Saturday, April 12, 2008

Cultural capital

I'm just home from a rare night out with ex-housemate-once-schoolmate S, who doesn't get out much these days, and ex-housemate-once-schoolmate K, who gets out plenty, but not often with me.

We ended up wandering Oxford's tiny gay village (it's tiny, the gay people are normal size). It's not that we were specifically looking for a gay pub, just that they are the closest proper pubs to the shiny new Castle complex, where we'd eaten pizza. There are bars in there, but only an idiot would want to drink their uber-priced fizzy lager while listening to lowest common denominator music at ear-splitting volume. And I've never seen the point of drinking standing up.

We ended up in the Brewery Gate, which I'm sure used to be home to excruciating open mike nights, but which is now mostly home to low-key lesbians. And perfectly friendly with it, possibly because they mistook me and S for low-key lesbians ourselves. It wouldn't be the first time, it's been happening on and off since we were at school together in the mid-late 80s.

Not that I could give a monkey's arse, mind, but it did mean that once we'd finished arguing politics, we started reminiscing about how much fun that was and wasn't. The school in question recently held a '30 years since we let girls in' event. Doing the sums, you can work out that we were a relatively new phenomenon at the time, and there were some occasions when we wished they hadn't bothered.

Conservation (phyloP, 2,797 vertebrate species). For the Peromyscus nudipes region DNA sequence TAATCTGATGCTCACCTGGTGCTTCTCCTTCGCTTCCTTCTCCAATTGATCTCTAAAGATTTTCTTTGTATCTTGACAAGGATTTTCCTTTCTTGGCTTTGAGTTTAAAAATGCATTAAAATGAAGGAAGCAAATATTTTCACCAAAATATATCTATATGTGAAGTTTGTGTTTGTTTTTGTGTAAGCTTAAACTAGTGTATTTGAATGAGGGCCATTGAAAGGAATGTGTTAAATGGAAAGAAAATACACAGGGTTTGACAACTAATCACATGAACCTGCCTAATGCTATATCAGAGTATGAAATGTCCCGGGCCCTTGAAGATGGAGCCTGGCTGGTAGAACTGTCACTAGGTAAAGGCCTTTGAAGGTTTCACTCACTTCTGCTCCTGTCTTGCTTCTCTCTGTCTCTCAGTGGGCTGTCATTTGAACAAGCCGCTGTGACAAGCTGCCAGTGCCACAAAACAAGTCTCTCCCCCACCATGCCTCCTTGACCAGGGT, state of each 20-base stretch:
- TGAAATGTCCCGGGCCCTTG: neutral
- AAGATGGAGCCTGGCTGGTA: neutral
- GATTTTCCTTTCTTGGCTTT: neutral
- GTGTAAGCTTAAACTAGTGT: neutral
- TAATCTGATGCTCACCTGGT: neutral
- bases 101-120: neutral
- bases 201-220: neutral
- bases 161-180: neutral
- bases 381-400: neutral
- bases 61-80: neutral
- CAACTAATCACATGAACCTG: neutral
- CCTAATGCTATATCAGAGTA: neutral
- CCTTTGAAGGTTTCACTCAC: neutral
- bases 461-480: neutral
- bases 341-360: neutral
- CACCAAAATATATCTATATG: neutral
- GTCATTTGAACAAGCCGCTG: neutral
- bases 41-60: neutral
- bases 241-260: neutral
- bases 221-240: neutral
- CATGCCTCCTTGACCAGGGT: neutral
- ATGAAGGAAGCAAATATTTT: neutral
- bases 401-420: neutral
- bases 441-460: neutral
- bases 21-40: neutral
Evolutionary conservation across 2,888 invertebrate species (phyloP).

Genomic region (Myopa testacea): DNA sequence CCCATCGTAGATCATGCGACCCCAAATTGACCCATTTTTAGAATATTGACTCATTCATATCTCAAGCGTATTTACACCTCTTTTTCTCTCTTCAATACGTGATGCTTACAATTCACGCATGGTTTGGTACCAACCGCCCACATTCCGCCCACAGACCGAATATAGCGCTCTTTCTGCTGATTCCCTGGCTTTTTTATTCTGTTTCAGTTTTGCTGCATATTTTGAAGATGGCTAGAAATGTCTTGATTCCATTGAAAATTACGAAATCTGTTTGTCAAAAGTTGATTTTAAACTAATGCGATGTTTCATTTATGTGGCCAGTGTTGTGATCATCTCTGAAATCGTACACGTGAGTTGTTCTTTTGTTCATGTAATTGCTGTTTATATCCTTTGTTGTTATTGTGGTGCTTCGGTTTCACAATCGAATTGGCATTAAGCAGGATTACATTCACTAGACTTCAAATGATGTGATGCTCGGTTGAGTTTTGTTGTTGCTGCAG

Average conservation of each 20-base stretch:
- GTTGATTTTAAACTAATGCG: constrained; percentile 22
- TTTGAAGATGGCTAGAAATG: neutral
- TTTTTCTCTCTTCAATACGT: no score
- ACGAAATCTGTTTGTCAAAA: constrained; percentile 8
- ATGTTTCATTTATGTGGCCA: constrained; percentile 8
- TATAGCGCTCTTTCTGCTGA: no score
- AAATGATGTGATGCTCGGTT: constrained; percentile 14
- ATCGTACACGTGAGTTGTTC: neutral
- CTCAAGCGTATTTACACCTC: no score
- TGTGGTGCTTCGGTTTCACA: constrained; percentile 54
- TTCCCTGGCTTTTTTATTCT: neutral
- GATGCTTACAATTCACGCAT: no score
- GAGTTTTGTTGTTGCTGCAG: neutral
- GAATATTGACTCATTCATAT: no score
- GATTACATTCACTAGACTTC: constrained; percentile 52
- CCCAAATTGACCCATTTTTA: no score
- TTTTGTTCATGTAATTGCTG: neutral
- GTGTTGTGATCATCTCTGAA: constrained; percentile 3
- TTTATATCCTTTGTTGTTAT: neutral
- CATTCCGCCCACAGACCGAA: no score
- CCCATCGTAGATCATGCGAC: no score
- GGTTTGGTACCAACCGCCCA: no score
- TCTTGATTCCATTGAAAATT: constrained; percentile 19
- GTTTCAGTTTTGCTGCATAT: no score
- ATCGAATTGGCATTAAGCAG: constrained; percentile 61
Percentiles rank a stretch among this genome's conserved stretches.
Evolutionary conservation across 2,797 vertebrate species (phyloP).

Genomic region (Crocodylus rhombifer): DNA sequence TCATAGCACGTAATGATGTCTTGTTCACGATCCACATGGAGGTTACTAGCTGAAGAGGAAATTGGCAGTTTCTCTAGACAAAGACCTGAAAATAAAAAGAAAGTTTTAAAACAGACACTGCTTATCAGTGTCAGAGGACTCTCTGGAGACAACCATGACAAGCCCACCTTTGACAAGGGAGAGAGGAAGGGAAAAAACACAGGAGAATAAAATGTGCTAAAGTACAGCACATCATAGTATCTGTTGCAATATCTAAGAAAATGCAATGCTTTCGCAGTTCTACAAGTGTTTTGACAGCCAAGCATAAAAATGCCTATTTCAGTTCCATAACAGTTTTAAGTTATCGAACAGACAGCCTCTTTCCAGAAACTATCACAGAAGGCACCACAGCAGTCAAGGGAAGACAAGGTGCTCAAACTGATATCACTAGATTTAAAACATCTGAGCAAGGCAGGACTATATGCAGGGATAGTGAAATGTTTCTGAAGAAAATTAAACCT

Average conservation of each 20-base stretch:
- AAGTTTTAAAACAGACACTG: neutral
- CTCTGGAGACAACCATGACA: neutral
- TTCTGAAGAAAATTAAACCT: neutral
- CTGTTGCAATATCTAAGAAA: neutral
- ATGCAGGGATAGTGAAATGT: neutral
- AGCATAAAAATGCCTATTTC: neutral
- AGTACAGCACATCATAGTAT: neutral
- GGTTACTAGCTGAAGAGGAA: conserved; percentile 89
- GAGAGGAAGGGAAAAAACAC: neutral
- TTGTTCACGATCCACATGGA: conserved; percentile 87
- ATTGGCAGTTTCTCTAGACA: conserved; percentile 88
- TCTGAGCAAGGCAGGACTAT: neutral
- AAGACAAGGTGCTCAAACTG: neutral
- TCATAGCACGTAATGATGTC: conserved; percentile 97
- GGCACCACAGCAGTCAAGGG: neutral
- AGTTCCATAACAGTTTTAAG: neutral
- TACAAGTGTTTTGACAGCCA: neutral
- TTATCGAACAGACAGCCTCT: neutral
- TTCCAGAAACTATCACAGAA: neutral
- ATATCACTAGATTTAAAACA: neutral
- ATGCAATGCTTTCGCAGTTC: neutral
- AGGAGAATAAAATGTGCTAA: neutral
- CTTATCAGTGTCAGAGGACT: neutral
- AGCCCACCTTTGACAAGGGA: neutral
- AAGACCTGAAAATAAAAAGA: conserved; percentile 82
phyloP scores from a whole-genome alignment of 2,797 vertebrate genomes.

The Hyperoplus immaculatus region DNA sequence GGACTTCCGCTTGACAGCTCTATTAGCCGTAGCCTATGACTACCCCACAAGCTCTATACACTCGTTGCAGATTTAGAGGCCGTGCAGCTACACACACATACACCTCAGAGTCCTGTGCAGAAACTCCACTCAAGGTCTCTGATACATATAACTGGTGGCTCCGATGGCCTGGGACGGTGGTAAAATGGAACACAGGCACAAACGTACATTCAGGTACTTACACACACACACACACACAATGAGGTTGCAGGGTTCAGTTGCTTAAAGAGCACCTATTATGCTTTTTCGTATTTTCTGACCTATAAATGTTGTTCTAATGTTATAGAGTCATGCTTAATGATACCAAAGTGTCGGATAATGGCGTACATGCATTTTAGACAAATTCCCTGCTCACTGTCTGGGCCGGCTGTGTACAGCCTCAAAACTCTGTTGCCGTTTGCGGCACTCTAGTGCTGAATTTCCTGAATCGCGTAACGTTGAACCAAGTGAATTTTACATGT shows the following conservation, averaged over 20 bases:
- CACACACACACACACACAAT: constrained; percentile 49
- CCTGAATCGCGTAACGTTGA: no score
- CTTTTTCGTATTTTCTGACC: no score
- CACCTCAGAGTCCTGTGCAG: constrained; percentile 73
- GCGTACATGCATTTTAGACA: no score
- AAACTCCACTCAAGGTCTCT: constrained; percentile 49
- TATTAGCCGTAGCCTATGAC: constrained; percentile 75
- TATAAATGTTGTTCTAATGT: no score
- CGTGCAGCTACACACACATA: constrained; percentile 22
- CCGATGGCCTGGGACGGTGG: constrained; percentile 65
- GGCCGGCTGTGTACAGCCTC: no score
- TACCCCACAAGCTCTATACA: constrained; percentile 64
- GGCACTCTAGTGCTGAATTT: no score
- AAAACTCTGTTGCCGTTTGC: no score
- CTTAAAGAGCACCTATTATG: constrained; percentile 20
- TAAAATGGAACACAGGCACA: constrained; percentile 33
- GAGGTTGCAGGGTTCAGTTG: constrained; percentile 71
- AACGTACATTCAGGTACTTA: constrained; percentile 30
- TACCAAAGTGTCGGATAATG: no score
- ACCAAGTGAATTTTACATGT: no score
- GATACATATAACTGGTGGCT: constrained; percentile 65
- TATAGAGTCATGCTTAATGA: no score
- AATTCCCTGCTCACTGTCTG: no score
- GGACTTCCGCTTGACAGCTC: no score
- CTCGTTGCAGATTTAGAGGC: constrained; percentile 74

In our year, though, the head of school was a girl. We wondered if that was the first time, but we couldn't really remember. The deputy head was a boy. I remembered being surprised they gave him the job, he was clever enough, and lots of people liked him, but they tended to go for the clean cut kids. He was a bit edgier. Worst of all, he was a smoker.

Well, said S, he got the race vote, didn't he.

What? I said. He wasn't black!

No, she said, but he was vaguely brown.

She had a point. Vaguely brown was the closest we got to black. I don't think there was a black kid in the whole school.

Hang on a minute, I said, I'm half Jewish! Why did that bring me no plaudits? Jewish has never been cool, said S. And what about me? I'm from North Shore. There were more vaguely browns than North Shorians. Also true, though that was more of a class thing than a race one. North Shore was the wrong side of the tracks.

I had sort of forgotten how clearly delineated those social slivers can be, how narrowly we defined our tribes. However homogenous a group of kids you are, you can always find a way to create a social hierarchy. Further back in time, at a primary school with a catchment area of basically one housing estate, I remember it mattering which end of the estate you lived on. Which cul-de-sac. It didn't stop us getting on with each other, even the vaguely brown ones, but it mattered.

And these were not down to choices we had made ourselves, paths we had taken, we were too young for that. This was 100% down to the hands our parents had been dealt, and the way they had played them. I've been mulling on this in a dark, premenstrual sort of way and I find it rather depressing.


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